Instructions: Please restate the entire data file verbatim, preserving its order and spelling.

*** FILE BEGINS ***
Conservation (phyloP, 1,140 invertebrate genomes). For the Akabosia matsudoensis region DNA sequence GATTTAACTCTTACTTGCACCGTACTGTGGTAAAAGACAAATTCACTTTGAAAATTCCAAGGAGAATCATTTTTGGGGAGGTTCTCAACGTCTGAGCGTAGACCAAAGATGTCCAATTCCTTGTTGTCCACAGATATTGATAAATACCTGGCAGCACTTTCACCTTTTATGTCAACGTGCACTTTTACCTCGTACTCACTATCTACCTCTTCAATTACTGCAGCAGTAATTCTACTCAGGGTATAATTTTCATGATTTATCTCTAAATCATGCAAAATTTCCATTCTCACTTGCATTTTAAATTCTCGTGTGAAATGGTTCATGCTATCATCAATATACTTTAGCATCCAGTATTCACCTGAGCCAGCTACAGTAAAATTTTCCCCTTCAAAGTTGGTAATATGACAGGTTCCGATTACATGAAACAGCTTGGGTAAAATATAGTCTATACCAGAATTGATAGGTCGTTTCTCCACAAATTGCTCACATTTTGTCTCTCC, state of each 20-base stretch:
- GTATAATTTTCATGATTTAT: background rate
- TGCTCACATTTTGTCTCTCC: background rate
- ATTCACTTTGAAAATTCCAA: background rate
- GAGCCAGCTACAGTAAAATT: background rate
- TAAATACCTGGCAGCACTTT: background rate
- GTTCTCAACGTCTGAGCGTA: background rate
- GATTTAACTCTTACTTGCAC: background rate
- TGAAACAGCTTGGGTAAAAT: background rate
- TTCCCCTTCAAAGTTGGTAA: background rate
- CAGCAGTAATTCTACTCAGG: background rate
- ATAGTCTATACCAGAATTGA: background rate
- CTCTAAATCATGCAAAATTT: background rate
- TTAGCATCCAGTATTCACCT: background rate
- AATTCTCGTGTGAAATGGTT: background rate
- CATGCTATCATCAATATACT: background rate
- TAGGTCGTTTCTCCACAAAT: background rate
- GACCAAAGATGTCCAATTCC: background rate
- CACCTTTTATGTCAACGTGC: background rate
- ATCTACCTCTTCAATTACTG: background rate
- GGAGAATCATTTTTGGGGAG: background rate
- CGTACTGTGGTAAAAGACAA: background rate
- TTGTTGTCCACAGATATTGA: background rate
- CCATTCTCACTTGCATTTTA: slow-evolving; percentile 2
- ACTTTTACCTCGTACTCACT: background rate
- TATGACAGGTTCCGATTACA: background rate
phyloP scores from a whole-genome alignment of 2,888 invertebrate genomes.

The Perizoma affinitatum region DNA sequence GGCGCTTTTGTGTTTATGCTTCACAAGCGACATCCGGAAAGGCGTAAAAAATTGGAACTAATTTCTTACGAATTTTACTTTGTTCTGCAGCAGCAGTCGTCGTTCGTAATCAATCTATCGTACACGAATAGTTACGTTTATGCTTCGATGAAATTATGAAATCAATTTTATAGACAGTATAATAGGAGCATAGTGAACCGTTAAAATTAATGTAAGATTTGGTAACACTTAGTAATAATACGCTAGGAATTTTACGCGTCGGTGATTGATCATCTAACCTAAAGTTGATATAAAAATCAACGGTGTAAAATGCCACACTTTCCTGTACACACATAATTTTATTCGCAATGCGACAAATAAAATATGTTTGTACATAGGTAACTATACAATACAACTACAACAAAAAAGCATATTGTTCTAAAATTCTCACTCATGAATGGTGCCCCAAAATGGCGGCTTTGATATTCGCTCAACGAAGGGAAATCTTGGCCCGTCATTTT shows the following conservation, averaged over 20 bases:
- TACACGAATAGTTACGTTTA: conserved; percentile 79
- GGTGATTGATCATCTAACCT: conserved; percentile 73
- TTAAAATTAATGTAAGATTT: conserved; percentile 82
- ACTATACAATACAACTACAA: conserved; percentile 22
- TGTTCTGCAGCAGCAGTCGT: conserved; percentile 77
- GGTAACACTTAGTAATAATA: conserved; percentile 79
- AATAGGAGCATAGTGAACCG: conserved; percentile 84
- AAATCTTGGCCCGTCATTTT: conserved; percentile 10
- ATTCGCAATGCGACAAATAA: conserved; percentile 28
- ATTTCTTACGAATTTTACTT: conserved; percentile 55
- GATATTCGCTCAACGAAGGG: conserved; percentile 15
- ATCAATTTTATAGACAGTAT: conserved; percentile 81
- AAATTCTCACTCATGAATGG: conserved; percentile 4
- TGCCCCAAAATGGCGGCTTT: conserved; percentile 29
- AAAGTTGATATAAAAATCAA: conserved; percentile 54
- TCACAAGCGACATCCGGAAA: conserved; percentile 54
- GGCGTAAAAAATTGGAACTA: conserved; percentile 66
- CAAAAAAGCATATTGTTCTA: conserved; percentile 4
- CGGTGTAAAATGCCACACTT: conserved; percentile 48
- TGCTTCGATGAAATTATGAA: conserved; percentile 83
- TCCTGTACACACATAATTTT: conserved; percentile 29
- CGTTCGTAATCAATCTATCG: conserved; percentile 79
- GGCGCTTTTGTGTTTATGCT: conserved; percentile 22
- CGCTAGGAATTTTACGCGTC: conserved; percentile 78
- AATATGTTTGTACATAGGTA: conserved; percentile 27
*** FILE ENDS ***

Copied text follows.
Conservation (phyloP, 1,140 invertebrate genomes). For the Akabosia matsudoensis region DNA sequence GATTTAACTCTTACTTGCACCGTACTGTGGTAAAAGACAAATTCACTTTGAAAATTCCAAGGAGAATCATTTTTGGGGAGGTTCTCAACGTCTGAGCGTAGACCAAAGATGTCCAATTCCTTGTTGTCCACAGATATTGATAAATACCTGGCAGCACTTTCACCTTTTATGTCAACGTGCACTTTTACCTCGTACTCACTATCTACCTCTTCAATTACTGCAGCAGTAATTCTACTCAGGGTATAATTTTCATGATTTATCTCTAAATCATGCAAAATTTCCATTCTCACTTGCATTTTAAATTCTCGTGTGAAATGGTTCATGCTATCATCAATATACTTTAGCATCCAGTATTCACCTGAGCCAGCTACAGTAAAATTTTCCCCTTCAAAGTTGGTAATATGACAGGTTCCGATTACATGAAACAGCTTGGGTAAAATATAGTCTATACCAGAATTGATAGGTCGTTTCTCCACAAATTGCTCACATTTTGTCTCTCC, state of each 20-base stretch:
- GTATAATTTTCATGATTTAT: background rate
- TGCTCACATTTTGTCTCTCC: background rate
- ATTCACTTTGAAAATTCCAA: background rate
- GAGCCAGCTACAGTAAAATT: background rate
- TAAATACCTGGCAGCACTTT: background rate
- GTTCTCAACGTCTGAGCGTA: background rate
- GATTTAACTCTTACTTGCAC: background rate
- TGAAACAGCTTGGGTAAAAT: background rate
- TTCCCCTTCAAAGTTGGTAA: background rate
- CAGCAGTAATTCTACTCAGG: background rate
- ATAGTCTATACCAGAATTGA: background rate
- CTCTAAATCATGCAAAATTT: background rate
- TTAGCATCCAGTATTCACCT: background rate
- AATTCTCGTGTGAAATGGTT: background rate
- CATGCTATCATCAATATACT: background rate
- TAGGTCGTTTCTCCACAAAT: background rate
- GACCAAAGATGTCCAATTCC: background rate
- CACCTTTTATGTCAACGTGC: background rate
- ATCTACCTCTTCAATTACTG: background rate
- GGAGAATCATTTTTGGGGAG: background rate
- CGTACTGTGGTAAAAGACAA: background rate
- TTGTTGTCCACAGATATTGA: background rate
- CCATTCTCACTTGCATTTTA: slow-evolving; percentile 2
- ACTTTTACCTCGTACTCACT: background rate
- TATGACAGGTTCCGATTACA: background rate
phyloP scores from a whole-genome alignment of 2,888 invertebrate genomes.

The Perizoma affinitatum region DNA sequence GGCGCTTTTGTGTTTATGCTTCACAAGCGACATCCGGAAAGGCGTAAAAAATTGGAACTAATTTCTTACGAATTTTACTTTGTTCTGCAGCAGCAGTCGTCGTTCGTAATCAATCTATCGTACACGAATAGTTACGTTTATGCTTCGATGAAATTATGAAATCAATTTTATAGACAGTATAATAGGAGCATAGTGAACCGTTAAAATTAATGTAAGATTTGGTAACACTTAGTAATAATACGCTAGGAATTTTACGCGTCGGTGATTGATCATCTAACCTAAAGTTGATATAAAAATCAACGGTGTAAAATGCCACACTTTCCTGTACACACATAATTTTATTCGCAATGCGACAAATAAAATATGTTTGTACATAGGTAACTATACAATACAACTACAACAAAAAAGCATATTGTTCTAAAATTCTCACTCATGAATGGTGCCCCAAAATGGCGGCTTTGATATTCGCTCAACGAAGGGAAATCTTGGCCCGTCATTTT shows the following conservation, averaged over 20 bases:
- TACACGAATAGTTACGTTTA: conserved; percentile 79
- GGTGATTGATCATCTAACCT: conserved; percentile 73
- TTAAAATTAATGTAAGATTT: conserved; percentile 82
- ACTATACAATACAACTACAA: conserved; percentile 22
- TGTTCTGCAGCAGCAGTCGT: conserved; percentile 77
- GGTAACACTTAGTAATAATA: conserved; percentile 79
- AATAGGAGCATAGTGAACCG: conserved; percentile 84
- AAATCTTGGCCCGTCATTTT: conserved; percentile 10
- ATTCGCAATGCGACAAATAA: conserved; percentile 28
- ATTTCTTACGAATTTTACTT: conserved; percentile 55
- GATATTCGCTCAACGAAGGG: conserved; percentile 15
- ATCAATTTTATAGACAGTAT: conserved; percentile 81
- AAATTCTCACTCATGAATGG: conserved; percentile 4
- TGCCCCAAAATGGCGGCTTT: conserved; percentile 29
- AAAGTTGATATAAAAATCAA: conserved; percentile 54
- TCACAAGCGACATCCGGAAA: conserved; percentile 54
- GGCGTAAAAAATTGGAACTA: conserved; percentile 66
- CAAAAAAGCATATTGTTCTA: conserved; percentile 4
- CGGTGTAAAATGCCACACTT: conserved; percentile 48
- TGCTTCGATGAAATTATGAA: conserved; percentile 83
- TCCTGTACACACATAATTTT: conserved; percentile 29
- CGTTCGTAATCAATCTATCG: conserved; percentile 79
- GGCGCTTTTGTGTTTATGCT: conserved; percentile 22
- CGCTAGGAATTTTACGCGTC: conserved; percentile 78
- AATATGTTTGTACATAGGTA: conserved; percentile 27